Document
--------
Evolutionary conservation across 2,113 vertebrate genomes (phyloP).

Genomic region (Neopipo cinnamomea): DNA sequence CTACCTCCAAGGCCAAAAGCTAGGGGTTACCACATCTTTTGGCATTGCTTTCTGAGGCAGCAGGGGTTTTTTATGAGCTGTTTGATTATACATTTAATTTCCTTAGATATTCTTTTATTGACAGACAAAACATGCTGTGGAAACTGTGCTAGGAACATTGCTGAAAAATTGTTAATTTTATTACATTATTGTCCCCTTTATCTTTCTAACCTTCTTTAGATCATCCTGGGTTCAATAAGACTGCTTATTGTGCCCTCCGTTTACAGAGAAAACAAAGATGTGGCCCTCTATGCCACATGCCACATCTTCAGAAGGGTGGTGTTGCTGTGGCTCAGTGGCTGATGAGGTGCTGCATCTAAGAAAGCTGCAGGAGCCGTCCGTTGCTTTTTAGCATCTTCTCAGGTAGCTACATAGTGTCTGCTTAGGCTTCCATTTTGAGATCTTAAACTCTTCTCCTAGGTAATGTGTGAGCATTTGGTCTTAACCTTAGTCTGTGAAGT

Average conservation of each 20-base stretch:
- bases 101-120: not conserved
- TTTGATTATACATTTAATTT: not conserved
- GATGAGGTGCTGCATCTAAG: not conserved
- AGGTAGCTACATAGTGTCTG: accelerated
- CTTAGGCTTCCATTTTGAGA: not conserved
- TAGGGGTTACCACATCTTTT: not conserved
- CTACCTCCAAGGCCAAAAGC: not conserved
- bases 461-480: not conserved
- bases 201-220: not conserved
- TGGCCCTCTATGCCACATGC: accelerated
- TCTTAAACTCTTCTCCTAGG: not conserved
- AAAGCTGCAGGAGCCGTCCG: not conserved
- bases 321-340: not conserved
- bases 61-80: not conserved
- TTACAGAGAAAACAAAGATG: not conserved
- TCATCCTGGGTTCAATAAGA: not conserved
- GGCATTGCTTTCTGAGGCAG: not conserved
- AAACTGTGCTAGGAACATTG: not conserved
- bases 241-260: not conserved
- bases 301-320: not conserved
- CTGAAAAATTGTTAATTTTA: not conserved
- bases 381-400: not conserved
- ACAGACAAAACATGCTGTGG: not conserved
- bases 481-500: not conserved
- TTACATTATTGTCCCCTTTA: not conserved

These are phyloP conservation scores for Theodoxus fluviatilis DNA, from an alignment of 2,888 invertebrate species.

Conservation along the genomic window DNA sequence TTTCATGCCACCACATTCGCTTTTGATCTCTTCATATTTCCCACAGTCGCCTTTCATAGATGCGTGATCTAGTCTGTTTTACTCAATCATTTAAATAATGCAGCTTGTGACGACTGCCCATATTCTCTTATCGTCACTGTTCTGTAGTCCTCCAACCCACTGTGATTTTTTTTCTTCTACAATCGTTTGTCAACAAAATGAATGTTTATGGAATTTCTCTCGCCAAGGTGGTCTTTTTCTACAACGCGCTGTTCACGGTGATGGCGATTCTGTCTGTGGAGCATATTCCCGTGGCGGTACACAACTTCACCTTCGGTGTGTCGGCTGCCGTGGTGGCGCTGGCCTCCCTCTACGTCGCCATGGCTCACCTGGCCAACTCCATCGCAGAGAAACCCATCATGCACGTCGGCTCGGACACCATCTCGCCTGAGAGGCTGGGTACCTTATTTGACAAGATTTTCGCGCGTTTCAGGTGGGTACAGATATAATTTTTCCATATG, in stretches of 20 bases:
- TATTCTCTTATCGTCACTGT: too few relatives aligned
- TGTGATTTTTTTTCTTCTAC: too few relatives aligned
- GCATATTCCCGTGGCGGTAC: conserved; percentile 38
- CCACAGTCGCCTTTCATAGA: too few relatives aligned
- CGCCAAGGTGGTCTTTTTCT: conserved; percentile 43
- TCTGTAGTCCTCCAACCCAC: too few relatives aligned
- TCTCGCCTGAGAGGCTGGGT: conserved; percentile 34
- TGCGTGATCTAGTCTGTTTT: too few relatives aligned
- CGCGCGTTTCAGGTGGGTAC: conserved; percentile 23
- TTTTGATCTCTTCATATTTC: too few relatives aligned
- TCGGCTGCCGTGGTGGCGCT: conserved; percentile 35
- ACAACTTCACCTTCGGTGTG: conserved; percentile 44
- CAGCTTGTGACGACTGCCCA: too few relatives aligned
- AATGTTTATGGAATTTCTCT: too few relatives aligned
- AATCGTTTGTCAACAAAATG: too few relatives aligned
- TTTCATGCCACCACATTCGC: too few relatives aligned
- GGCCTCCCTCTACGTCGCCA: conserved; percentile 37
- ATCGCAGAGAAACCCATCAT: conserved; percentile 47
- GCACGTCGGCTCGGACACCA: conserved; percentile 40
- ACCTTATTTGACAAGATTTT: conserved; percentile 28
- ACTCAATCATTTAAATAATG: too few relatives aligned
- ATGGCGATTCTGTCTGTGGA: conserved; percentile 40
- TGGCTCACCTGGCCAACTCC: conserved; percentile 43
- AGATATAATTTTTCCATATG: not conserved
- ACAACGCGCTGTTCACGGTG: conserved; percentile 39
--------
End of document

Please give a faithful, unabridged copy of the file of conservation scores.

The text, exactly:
Evolutionary conservation across 2,113 vertebrate genomes (phyloP).

Genomic region (Neopipo cinnamomea): DNA sequence CTACCTCCAAGGCCAAAAGCTAGGGGTTACCACATCTTTTGGCATTGCTTTCTGAGGCAGCAGGGGTTTTTTATGAGCTGTTTGATTATACATTTAATTTCCTTAGATATTCTTTTATTGACAGACAAAACATGCTGTGGAAACTGTGCTAGGAACATTGCTGAAAAATTGTTAATTTTATTACATTATTGTCCCCTTTATCTTTCTAACCTTCTTTAGATCATCCTGGGTTCAATAAGACTGCTTATTGTGCCCTCCGTTTACAGAGAAAACAAAGATGTGGCCCTCTATGCCACATGCCACATCTTCAGAAGGGTGGTGTTGCTGTGGCTCAGTGGCTGATGAGGTGCTGCATCTAAGAAAGCTGCAGGAGCCGTCCGTTGCTTTTTAGCATCTTCTCAGGTAGCTACATAGTGTCTGCTTAGGCTTCCATTTTGAGATCTTAAACTCTTCTCCTAGGTAATGTGTGAGCATTTGGTCTTAACCTTAGTCTGTGAAGT

Average conservation of each 20-base stretch:
- bases 101-120: not conserved
- TTTGATTATACATTTAATTT: not conserved
- GATGAGGTGCTGCATCTAAG: not conserved
- AGGTAGCTACATAGTGTCTG: accelerated
- CTTAGGCTTCCATTTTGAGA: not conserved
- TAGGGGTTACCACATCTTTT: not conserved
- CTACCTCCAAGGCCAAAAGC: not conserved
- bases 461-480: not conserved
- bases 201-220: not conserved
- TGGCCCTCTATGCCACATGC: accelerated
- TCTTAAACTCTTCTCCTAGG: not conserved
- AAAGCTGCAGGAGCCGTCCG: not conserved
- bases 321-340: not conserved
- bases 61-80: not conserved
- TTACAGAGAAAACAAAGATG: not conserved
- TCATCCTGGGTTCAATAAGA: not conserved
- GGCATTGCTTTCTGAGGCAG: not conserved
- AAACTGTGCTAGGAACATTG: not conserved
- bases 241-260: not conserved
- bases 301-320: not conserved
- CTGAAAAATTGTTAATTTTA: not conserved
- bases 381-400: not conserved
- ACAGACAAAACATGCTGTGG: not conserved
- bases 481-500: not conserved
- TTACATTATTGTCCCCTTTA: not conserved

These are phyloP conservation scores for Theodoxus fluviatilis DNA, from an alignment of 2,888 invertebrate species.

Conservation along the genomic window DNA sequence TTTCATGCCACCACATTCGCTTTTGATCTCTTCATATTTCCCACAGTCGCCTTTCATAGATGCGTGATCTAGTCTGTTTTACTCAATCATTTAAATAATGCAGCTTGTGACGACTGCCCATATTCTCTTATCGTCACTGTTCTGTAGTCCTCCAACCCACTGTGATTTTTTTTCTTCTACAATCGTTTGTCAACAAAATGAATGTTTATGGAATTTCTCTCGCCAAGGTGGTCTTTTTCTACAACGCGCTGTTCACGGTGATGGCGATTCTGTCTGTGGAGCATATTCCCGTGGCGGTACACAACTTCACCTTCGGTGTGTCGGCTGCCGTGGTGGCGCTGGCCTCCCTCTACGTCGCCATGGCTCACCTGGCCAACTCCATCGCAGAGAAACCCATCATGCACGTCGGCTCGGACACCATCTCGCCTGAGAGGCTGGGTACCTTATTTGACAAGATTTTCGCGCGTTTCAGGTGGGTACAGATATAATTTTTCCATATG, in stretches of 20 bases:
- TATTCTCTTATCGTCACTGT: too few relatives aligned
- TGTGATTTTTTTTCTTCTAC: too few relatives aligned
- GCATATTCCCGTGGCGGTAC: conserved; percentile 38
- CCACAGTCGCCTTTCATAGA: too few relatives aligned
- CGCCAAGGTGGTCTTTTTCT: conserved; percentile 43
- TCTGTAGTCCTCCAACCCAC: too few relatives aligned
- TCTCGCCTGAGAGGCTGGGT: conserved; percentile 34
- TGCGTGATCTAGTCTGTTTT: too few relatives aligned
- CGCGCGTTTCAGGTGGGTAC: conserved; percentile 23
- TTTTGATCTCTTCATATTTC: too few relatives aligned
- TCGGCTGCCGTGGTGGCGCT: conserved; percentile 35
- ACAACTTCACCTTCGGTGTG: conserved; percentile 44
- CAGCTTGTGACGACTGCCCA: too few relatives aligned
- AATGTTTATGGAATTTCTCT: too few relatives aligned
- AATCGTTTGTCAACAAAATG: too few relatives aligned
- TTTCATGCCACCACATTCGC: too few relatives aligned
- GGCCTCCCTCTACGTCGCCA: conserved; percentile 37
- ATCGCAGAGAAACCCATCAT: conserved; percentile 47
- GCACGTCGGCTCGGACACCA: conserved; percentile 40
- ACCTTATTTGACAAGATTTT: conserved; percentile 28
- ACTCAATCATTTAAATAATG: too few relatives aligned
- ATGGCGATTCTGTCTGTGGA: conserved; percentile 40
- TGGCTCACCTGGCCAACTCC: conserved; percentile 43
- AGATATAATTTTTCCATATG: not conserved
- ACAACGCGCTGTTCACGGTG: conserved; percentile 39